Britain: By an Order in Council, Britain enlarges the list of goods it unilaterally considers contraband and thereby subject to search and seizure. British ships immediately begin confiscating the contraband cargoes, which include even cotton, now used in making munitions. (THP)

1915 World War I: List Regiment: Gefreiter Adolf Hitler's 16 Reserve Infantry Regiment continue to occupy a position at Fromelles—pictured above in a drawing by Hitler—on a level field with water channels, willow trees and willow stalks; in the distance towards the enemy lines lies an insignificant wood with barbed wire entanglements. Under the direction of their defense-minded commander, Lieutenant General Gustav Scanzoni von Lichtenfels, the regiment works ceaselessly day and night to further fortify their position at Fromelles while fighting off repeated assaults by the enemy. [For further details, Click here.]

1916 World War I: List Regiment: Gefreiter Adolf Hitler endures trench warfare in Flanders (Artois) with 3 Company, 16 Reserve Infantry Regiment [List Regiment]. [For further details, Click here.]

1917 World War I: List Regiment (July 22-September 8): Dispatch Runner Gefreiter Adolf Hitler serves at the front with 3 Company, 16 Bavarian Reserve Infantry Regiment during Phase 2 operations in Flanders. Most of their time in the trenches gas masks are worn, while English bombers attack from the air, and tanks—a new terror witnessed for the very first time by most—attempt to advance over a long front through seas of mud. [For further details, Click here.]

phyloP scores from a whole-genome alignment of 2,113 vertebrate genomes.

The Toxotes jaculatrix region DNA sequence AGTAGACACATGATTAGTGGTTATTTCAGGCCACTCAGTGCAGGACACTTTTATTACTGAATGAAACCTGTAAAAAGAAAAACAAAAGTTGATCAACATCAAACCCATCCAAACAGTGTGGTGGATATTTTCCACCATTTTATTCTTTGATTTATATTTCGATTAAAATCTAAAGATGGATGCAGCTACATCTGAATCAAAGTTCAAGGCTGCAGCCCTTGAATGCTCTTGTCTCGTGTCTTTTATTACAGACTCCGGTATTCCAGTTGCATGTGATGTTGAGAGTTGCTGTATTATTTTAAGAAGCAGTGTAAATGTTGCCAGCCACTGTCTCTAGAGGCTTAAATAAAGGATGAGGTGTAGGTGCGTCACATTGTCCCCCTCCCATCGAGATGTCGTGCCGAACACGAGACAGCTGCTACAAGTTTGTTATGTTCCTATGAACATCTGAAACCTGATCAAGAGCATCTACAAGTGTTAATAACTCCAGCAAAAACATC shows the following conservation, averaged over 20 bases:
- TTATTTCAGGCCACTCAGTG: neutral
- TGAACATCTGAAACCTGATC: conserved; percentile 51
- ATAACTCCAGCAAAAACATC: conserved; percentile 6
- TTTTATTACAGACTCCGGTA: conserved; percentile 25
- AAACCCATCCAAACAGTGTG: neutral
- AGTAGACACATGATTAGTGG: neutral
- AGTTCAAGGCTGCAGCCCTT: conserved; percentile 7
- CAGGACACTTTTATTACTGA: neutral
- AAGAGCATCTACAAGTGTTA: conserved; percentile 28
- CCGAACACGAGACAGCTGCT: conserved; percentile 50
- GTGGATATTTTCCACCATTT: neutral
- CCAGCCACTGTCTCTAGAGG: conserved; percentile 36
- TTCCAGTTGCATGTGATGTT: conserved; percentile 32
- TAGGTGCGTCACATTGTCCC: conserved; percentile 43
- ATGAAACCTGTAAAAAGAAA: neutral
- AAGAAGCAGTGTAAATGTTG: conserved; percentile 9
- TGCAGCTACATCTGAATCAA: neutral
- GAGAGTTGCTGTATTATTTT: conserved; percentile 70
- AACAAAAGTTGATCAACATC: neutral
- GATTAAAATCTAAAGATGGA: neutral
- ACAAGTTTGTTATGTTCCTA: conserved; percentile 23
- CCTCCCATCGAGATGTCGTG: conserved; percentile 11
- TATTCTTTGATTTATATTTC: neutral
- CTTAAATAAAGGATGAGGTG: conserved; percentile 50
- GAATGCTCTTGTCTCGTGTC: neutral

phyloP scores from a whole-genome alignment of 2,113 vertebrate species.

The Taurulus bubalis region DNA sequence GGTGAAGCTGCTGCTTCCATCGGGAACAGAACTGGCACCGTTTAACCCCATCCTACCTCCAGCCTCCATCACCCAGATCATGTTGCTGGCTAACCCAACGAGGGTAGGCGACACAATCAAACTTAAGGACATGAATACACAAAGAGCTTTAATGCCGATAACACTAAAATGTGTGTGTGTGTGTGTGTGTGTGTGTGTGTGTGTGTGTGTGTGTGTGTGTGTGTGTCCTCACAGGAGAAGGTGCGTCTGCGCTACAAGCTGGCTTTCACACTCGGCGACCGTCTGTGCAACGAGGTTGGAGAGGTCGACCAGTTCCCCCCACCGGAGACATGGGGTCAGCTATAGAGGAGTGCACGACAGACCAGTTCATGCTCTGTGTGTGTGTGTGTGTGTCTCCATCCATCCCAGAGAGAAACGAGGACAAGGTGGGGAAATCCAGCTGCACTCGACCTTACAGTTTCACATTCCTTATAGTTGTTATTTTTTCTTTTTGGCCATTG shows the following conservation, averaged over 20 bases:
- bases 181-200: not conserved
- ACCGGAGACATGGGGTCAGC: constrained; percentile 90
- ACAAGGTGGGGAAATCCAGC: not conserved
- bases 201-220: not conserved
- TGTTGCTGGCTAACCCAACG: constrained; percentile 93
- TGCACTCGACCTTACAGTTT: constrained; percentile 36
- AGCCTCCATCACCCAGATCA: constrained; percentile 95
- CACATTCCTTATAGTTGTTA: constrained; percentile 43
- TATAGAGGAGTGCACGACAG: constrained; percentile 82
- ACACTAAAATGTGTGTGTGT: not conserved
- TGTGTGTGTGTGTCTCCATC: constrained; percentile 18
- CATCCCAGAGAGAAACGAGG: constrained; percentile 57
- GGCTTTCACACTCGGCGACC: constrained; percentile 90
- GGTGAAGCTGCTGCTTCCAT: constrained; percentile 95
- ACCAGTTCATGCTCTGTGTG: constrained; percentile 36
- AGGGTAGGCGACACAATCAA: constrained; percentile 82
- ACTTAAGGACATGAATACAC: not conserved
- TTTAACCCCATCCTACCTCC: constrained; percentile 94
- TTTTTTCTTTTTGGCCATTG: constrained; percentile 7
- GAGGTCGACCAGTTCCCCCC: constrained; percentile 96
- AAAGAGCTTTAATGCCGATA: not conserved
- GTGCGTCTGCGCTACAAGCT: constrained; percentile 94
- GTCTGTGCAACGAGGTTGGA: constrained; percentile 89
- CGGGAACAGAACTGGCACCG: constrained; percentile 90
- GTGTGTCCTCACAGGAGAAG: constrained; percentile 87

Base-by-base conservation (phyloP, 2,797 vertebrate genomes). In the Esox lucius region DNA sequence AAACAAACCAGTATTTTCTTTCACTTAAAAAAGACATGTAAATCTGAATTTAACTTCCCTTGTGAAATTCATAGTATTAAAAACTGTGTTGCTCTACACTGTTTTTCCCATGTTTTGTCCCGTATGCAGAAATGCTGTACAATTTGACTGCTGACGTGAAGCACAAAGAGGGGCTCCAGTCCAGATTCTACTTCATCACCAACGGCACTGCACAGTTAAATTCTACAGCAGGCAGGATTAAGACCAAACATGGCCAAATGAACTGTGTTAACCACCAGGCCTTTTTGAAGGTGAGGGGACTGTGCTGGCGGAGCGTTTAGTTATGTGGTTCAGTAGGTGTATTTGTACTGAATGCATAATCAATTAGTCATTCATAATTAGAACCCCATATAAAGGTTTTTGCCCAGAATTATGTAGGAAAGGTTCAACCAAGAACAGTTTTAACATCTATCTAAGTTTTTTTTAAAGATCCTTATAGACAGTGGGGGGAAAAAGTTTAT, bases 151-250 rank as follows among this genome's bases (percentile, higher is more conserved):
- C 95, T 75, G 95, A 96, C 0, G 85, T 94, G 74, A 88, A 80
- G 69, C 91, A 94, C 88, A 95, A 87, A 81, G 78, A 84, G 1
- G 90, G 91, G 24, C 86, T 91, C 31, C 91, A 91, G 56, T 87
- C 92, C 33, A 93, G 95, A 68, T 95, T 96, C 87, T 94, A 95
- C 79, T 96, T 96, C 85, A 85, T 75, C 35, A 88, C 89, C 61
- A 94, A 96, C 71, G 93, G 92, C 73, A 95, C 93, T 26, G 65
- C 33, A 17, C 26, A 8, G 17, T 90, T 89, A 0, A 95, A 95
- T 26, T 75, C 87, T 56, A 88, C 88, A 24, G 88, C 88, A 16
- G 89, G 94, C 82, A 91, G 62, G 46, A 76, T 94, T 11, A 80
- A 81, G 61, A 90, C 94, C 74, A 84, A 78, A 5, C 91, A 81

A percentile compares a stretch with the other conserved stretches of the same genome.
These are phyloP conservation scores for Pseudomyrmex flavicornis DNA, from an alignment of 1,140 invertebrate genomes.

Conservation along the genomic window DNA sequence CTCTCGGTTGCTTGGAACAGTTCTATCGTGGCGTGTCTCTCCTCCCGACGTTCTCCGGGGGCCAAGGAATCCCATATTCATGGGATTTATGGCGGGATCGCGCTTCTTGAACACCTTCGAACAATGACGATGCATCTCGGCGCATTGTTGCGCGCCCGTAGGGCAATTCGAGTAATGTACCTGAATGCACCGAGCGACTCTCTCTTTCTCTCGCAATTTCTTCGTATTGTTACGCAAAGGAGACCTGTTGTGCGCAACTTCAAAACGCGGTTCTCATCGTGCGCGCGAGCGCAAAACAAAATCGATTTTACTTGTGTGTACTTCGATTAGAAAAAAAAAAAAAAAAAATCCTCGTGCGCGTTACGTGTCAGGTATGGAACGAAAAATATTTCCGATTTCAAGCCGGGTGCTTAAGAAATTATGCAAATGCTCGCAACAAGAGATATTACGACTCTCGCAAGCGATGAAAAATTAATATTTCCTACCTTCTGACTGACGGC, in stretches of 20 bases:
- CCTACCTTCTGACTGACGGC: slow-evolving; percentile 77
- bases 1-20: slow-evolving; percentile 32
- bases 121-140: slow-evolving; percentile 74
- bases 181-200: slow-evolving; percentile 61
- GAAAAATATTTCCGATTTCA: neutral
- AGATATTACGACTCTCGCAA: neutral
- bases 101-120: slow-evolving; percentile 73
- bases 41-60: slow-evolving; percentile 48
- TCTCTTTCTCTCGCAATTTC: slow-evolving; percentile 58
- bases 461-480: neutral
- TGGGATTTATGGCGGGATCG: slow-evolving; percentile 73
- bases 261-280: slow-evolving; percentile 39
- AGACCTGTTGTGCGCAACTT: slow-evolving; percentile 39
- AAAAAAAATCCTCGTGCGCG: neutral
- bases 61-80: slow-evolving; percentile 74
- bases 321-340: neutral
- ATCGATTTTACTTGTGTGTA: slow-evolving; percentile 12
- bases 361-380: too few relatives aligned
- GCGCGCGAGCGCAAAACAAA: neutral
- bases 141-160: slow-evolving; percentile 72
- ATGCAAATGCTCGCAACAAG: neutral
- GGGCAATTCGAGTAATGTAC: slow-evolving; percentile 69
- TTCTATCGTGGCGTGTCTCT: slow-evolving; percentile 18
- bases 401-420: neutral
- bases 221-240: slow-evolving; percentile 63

Hitler and his fellow dispatch runners

1918 World War I (July 20-August 21): Gefreiter Adolf Hitler's 16th RIR is tasked with building a new line of defenses on the site of the failed Second Battle of the Marne. [For further details, Click here.]

1920 Poland and Ukraine sign an alliance against the Soviet Union. On November 1918 Germany had installed Jozef Pilsudski as Polish head of state and surrendered control of Poland to him. Polish independence was recognised at Versailles in 1919. However, fighting continued in the east and Polish forces seized parts of Lithuania, Byelorussia and Ukraine from Russia during 1919 and early 1920. A Soviet offensive came close to capturing Warsaw, but in August 1920 Poland was saved by a Polish counteroffensive aided by France and Britain. A peace treaty was then agreed, defining the eastern frontier. In the west, Danzig (Gdansk) had been made a free city and a 'polish corridor' now separated East Prussia from the rest of Germany.

1923 The first American dirigible, the 'Shenandoah,' is launched in Lakehurst, NJ:

America had four zeppelins of its own in the 1920's and 1930's. One, the Los Angeles, was built by the Germans, flew successfully for a decade, and retired with dignity. The other three: the Shenandoah, Akron, and Macon were built by Americans, and each crashed less than two years after its first flight.

1932 German artist unveils monument honoring soldiers killed in World War I:

On this day in 1932, in Flanders, Belgium, the German artist Kathe Kollwitz unveils the monument she created to memorialize her son, Peter, along with the hundreds of thousands of other soldiers killed on the battlefields of the Western Front during World War I. . . .